This play, along with other comparable efforts -- such as a graphic novel that is in the works based on the report -- addresses one of the most fundamental flaws in the investigation: Without any substantive congressional hearings comparable to the Watergate committee in 1973, Democrats who favored the impeachment process would never really have a chance to sway the public.
 
President Trump, who is a product of the television era and seems to have little appetite for reading, may have understood that the fact that the investigation came out as a written report -- without complementary congressional investigations -- would work to his political advantage. Regardless of the substance of Mueller's findings, much of the public debate would revolve around interpretations of the findings rather than thorough readings of what Mueller's team discovered.
 
 
What's gone wrong? Partisan polarization is the most obvious culprit. Republicans have refused to join Democrats in convening serious hearings into the allegations. Senate Republicans have been saying that the case is closed.
With Republicans locked into an oppositional stance, and most Republican voters unwilling to break with the President, the potential for full-blown hearings is nil.
 
And the hearings that are convened take place on a fragmented and partisan media universe that makes it incredibly hard to break through to the public. The world of the news media is much different than the world of entertainment where high profile productions -- such as Game of Thrones -- still have the capacity to produce national conversations.
In the current media universe, conservative television networks like Fox News or web sites like Breitbart won't give a deep dive into the Mueller report the time of day. Instead, their talent primarily repeats the President's talking points. And presidential power has been crucial. The President has simply rejected the idea of congressional oversight. He used Attorney General Barr to spread a narrative about the findings that contradicted what people who did read it actually saw. The President has stopped key people from testifying and when they have, like Hope Hicks, they have said nothing.
The highest profile testimony so far has come from John Dean, a member of the Nixon administration who has little to do with Trump's scandal other than providing commentary. Faced with such a brazen use of presidential power, Democrats have been flummoxed in their efforts to teach the public.
 
With the broken state of Washington, perhaps it is time for playwrights, moviemakers, actors, and others from the world of culture to step  and fill the void. Otherwise, it seems almost impossible to shake the public into the kind of deep engagement that is necessary at times when our political institutions are under serious strain. "The Investigation" is a timely reminder that the giant political thud that could be heard in Washington when Mueller's report landed was not a result of its contents but rather the inability of Congress to translate the findings for the public. Julian Zelizer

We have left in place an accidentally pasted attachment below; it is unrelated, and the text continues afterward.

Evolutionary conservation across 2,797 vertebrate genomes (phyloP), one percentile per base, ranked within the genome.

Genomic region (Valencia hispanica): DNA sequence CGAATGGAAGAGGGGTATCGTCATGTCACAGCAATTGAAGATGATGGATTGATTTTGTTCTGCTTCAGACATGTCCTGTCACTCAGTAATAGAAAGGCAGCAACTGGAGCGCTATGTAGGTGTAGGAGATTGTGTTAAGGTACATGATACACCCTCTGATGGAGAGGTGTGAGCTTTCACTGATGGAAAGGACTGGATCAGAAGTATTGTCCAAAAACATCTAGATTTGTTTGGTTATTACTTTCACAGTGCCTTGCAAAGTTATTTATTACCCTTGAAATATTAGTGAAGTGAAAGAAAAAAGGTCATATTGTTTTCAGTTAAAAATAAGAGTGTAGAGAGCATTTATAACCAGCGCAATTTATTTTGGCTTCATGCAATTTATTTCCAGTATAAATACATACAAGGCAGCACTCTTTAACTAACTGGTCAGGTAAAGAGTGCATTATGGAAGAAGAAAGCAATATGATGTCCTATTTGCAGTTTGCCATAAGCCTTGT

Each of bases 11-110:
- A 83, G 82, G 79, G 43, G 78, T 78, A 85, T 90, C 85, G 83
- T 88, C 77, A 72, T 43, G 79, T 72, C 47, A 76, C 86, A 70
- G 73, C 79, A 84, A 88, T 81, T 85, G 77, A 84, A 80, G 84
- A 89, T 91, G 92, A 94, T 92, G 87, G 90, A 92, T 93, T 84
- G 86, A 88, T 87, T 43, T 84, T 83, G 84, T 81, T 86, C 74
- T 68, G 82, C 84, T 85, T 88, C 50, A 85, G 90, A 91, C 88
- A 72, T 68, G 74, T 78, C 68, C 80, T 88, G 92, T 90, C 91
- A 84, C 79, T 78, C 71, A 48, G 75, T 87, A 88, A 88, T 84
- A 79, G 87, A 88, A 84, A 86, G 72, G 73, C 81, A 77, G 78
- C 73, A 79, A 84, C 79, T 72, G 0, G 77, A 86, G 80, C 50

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Star-studded play 'The Investigation' brings Mueller report to life

On Monday night, at the historic Riverside Church in Manhattan, an audience was treated to a powerful live reading of "The Investigation: A Search for the Truth in Ten Acts," by stars including John Lithgow, Jason Alexander, Annette Bening, Kyra Sedgwick and Alyssa Milano. The play, written by the Pulitzer Prize winning Robert Schenkkan, was a dramatization of the Mueller Report that used the actual text for dialogue.

In an email interview with me, Schenkkan explained that he wrote the play out of frustration that the Trump administration had been "successful in obstructing the narrative" from the moment that Attorney General William Barr outlined the findings. In an email interview with me, Schenkkan explained that he wrote the play out of frustration that the Trump administration had been "successful in obstructing the narrative" from the moment that Attorney General William Barr outlined the findings.Given the partisan political climate, the play seemed to be undertaking the role of Congress -- bringing the findings to life and giving the public a sort of thorough congressional hearing that we simply have not seen yet.
The results were powerful. The actors narrated parts of the action, using text from the report, while others acted out the lines as if they were the people in the report. Seeing Lithgow, as President Trump, delivering lines with furious indignation about closing down the "witchhunt" investigation and barking orders to his staff to follow through carried a much greater wallop than reading the dry text.